“He doesn’t seem to have any fears. Nothing seems to rattle him when he’s on the mound. If they hit some balls hard off of him, it doesn’t change the way he pitches. He doesn’t get frustrated.

“We looked at all of the guys in spring training and right from Day One he showed that he was going to be able to throw strikes with a number of different pitches. He’s gotten up here pretty quickly, but he has the ability to get major league hitters out if he can locate his pitches. It doesn’t really surprise me that Drew is having success up here.”



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David Laurila grew up in Michigan's Upper Peninsula and now writes about baseball from his home in Cambridge, Mass. He authored the Prospectus Q&A series at Baseball Prospectus from February 2006-May 2011 before being claimed off waivers by FanGraphs. He can be followed on Twitter @DavidLaurilaQA.


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byron
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Member
byron

Wins? Wins!? I’m sorry, did ESPN.com change its color scheme? Fister has a better FIP than Scherzer and has 75% the WAR despite pitching 54% as many innings. Smyly is .07 FIP and .1 WAR behind Scherzer in a similar number of innings, but it’s silly to act like Scherzer’s been miles better than Smyly this year.

Colin
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Colin

Come off it.

jim
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jim

they need to learn how to win, like jack morris

300ZXNA
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300ZXNA

This was an interview with the Tigers pitching coach. The vast majority of those involved with the game are still operating in more traditional ways.. Just be thankful that we have the opportunity to see what people actively involved with the game have to say about it.

byron
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Member
byron

Mr. Jones didn’t use pitcher wins, the author of the article did.

TacticalBear
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TacticalBear

Oh good lord. The author was just trying to illustrate in a very offhand manner the Tigers’ need for production from Fister, Porcello and Smyly. He wasn’t suggesting pitcher wins are the metric by which the threesome’s performance would be best judged, but rather that, yes, if the Tigers hope to win the AL Central, then they almost certainly need the back three to rack up wins. It would be silly to suggest pitcher wins AREN’T important in that context (ie, as a retrospective metric of team success that is, at least in some way, also indicative of personal performance).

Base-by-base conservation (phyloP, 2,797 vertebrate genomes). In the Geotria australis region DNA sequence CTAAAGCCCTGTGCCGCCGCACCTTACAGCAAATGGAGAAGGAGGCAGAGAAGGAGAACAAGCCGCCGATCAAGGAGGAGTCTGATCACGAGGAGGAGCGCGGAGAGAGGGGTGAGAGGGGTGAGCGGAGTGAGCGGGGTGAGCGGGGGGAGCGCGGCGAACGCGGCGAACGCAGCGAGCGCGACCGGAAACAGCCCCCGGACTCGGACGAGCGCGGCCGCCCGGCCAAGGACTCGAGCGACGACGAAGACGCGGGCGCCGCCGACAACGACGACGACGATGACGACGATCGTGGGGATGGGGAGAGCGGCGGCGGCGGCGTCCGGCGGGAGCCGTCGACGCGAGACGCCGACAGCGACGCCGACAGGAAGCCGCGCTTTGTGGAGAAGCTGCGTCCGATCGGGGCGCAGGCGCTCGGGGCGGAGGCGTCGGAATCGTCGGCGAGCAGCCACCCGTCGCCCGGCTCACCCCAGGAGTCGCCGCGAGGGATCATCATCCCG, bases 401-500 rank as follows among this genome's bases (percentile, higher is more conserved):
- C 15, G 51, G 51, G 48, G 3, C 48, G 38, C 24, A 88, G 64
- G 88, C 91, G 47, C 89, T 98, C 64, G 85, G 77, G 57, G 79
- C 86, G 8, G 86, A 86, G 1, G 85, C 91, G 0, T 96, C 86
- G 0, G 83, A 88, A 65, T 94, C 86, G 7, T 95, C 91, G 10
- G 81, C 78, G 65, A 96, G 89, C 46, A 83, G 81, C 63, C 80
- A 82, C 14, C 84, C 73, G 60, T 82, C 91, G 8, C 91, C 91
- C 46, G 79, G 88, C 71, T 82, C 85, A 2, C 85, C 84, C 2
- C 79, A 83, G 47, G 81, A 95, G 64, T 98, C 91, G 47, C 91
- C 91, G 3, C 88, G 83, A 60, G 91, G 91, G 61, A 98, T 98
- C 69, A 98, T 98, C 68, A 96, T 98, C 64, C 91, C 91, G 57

Sure, if Fister et. al. post FIPs below 4.0, they are likely to contribute to a successful season and win 15+ games, but, holy crap, when you’re misguidedly militant you do contribute nothing of value to the dialog.

byron
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Member
byron

Pitcher wins are never important, in any context. And I actually provided some comparisons of non-useless stats to provide context for later readers. I would have been better off using actual stats, but is that valueless?

Simon
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Simon

The only thing with less value than pitcher wins is byron’s comments.

cs3
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cs3

“I would have been better off using actual stats, but is that valueless?”
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you would have been better off just shutting the hell up.
clearly the word “context” is not part of your vocabulary.